An application like Subspace provides a managed solution to this problem. GlobalTURN is a way to achieve managed TURN servers providing the least latency! The graph below indicates the latency savings achieved when using Subspace instead of normal internet routing.

Think about it – you’d ideally have to figure out the best server pairing by investing development time behind this. Even after investing all this time, as your application expands and your user base grows, this data becomes irrelevant since users from different parts of the world start connecting. By eliminating the act of self-managing, you free up time that can be invested behind actual business logic and let a network experienced in managing these to the most optimal degree do it for you – ensuring your users get the best experience possible. Traffic bottlenecks are one of the significant sources of delay in RTC. GlobalTURN avoids this altogether, making even the TURN-based connections feel as if they were genuinely peer-to-peer.

Security

Building on top of what we’ve established so far – we can realize there are many points of failure in this entire communication channel, leaving the peers and subsequently the whole network-wide open to attacks.

A bunch of possibilities includes: 

  • Taking over the initial offer to forge the identity of a malicious actor as Peer A
  • Taking over the STUN server(s) to make Peer A believe that the malicious actor is in fact Peer B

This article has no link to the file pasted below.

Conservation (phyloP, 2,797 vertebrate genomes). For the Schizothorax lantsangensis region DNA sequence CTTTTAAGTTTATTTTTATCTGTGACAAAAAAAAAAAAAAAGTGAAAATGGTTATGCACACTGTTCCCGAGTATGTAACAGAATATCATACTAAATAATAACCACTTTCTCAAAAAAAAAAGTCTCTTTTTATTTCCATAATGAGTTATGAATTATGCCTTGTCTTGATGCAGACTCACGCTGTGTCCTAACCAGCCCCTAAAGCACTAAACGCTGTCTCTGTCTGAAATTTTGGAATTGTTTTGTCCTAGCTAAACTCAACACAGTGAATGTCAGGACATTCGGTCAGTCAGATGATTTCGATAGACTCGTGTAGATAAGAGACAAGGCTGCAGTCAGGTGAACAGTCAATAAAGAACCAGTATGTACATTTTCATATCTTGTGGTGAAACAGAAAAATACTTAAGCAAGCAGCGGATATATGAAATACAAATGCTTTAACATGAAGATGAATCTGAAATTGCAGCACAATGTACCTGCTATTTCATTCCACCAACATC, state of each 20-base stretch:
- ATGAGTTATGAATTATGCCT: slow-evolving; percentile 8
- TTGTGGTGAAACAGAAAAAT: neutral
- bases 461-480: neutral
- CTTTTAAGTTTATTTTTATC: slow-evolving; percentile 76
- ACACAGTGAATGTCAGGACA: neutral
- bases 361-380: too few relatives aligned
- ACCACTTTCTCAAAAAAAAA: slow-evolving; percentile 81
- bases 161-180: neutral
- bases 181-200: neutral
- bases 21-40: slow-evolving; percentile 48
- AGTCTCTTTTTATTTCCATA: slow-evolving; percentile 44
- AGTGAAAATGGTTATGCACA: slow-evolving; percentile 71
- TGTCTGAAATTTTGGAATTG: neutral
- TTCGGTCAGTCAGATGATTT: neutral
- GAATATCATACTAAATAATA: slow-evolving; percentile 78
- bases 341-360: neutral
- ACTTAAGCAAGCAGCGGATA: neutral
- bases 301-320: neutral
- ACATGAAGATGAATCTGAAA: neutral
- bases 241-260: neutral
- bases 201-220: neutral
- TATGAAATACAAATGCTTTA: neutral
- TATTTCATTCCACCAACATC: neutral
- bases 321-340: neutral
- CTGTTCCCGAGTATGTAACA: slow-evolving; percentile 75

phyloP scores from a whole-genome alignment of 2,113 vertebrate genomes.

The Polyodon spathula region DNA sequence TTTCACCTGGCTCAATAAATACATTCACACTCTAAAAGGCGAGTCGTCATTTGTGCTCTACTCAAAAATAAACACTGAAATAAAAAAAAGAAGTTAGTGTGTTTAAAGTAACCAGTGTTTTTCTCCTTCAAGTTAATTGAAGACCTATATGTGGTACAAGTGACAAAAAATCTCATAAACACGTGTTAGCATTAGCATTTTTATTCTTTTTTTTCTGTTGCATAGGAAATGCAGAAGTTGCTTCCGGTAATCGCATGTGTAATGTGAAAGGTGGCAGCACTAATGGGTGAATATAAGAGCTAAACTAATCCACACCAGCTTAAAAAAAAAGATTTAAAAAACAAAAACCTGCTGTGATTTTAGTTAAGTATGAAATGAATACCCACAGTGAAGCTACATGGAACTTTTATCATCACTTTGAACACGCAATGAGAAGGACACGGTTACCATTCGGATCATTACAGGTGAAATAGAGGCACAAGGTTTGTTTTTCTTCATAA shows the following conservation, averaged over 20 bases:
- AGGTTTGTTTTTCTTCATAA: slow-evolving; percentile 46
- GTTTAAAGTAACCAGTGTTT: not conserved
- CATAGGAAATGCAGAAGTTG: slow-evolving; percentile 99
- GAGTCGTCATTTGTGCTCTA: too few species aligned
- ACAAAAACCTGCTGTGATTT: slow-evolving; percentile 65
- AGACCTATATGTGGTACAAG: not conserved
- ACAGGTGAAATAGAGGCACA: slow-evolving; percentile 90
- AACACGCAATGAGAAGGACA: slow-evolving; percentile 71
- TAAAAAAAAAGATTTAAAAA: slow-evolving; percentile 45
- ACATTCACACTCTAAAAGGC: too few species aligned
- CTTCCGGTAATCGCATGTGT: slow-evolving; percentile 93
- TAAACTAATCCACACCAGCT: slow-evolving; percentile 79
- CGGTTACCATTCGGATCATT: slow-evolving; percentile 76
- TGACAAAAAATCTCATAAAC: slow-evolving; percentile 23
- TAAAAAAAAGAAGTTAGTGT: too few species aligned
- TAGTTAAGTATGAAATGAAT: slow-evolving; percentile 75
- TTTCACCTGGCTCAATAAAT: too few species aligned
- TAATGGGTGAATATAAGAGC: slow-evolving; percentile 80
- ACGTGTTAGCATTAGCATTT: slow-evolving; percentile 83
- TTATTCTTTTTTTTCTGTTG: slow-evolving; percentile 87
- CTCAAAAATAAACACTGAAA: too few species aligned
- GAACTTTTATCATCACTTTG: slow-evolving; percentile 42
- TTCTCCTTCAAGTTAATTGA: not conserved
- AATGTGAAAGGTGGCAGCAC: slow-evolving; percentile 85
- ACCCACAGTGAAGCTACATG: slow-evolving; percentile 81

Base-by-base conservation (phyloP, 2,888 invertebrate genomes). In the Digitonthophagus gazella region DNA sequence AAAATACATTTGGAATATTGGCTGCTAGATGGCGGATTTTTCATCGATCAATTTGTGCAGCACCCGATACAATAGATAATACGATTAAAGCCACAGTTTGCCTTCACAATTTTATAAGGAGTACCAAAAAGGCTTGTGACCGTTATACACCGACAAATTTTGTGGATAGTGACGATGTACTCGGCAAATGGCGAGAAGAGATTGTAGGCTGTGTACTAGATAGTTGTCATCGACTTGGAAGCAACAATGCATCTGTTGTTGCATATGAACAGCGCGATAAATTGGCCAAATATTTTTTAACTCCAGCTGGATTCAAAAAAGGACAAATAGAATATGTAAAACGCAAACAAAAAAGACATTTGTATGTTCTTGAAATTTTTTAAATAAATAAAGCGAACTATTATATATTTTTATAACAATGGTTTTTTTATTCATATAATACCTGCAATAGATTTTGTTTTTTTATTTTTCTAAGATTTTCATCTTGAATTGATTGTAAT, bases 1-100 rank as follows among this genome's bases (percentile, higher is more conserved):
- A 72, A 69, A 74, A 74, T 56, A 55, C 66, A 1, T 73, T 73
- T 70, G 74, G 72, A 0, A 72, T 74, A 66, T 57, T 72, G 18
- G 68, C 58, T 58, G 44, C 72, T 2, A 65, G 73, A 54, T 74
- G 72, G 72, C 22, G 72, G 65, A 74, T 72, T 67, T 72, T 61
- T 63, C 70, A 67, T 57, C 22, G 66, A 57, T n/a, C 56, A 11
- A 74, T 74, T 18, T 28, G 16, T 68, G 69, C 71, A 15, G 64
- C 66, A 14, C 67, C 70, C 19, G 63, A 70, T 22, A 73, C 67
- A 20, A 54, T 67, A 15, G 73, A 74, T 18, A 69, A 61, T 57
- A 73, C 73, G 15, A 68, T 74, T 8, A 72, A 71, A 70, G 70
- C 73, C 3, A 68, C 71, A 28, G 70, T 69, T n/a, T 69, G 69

• Taking over the communication channel to listen to the actual data being transmitted between A and B
  • Taking over the TURN servers and listening to the data being relayed via them.

The worst offender of all would be a Distributed Denial of Service (DDOS) attack on your infrastructure that would overload both the STUN and TURN servers, causing users to not connect in the first place.

Subspace comes to the rescue in this scenario too – providing solid security in every managed solution it provides (PacketAccelerator, GlobalTURN, or SIPTeleport). It does so by masking the IP Addresses of the peers involved by passing their messages through a proxy to prevent the malicious actors from tracing back packets to original machines.

Alongside this, it also performs packet analysis using anomaly detection algorithms to get a hold of unusual activity before it causes significant damage. Not to forget, all of this security generally would end up coming at a price – a price paid by latency, but since Subspace has optimized routing algorithms, the additional security doesn’t come with a majorly noticeable performance hit.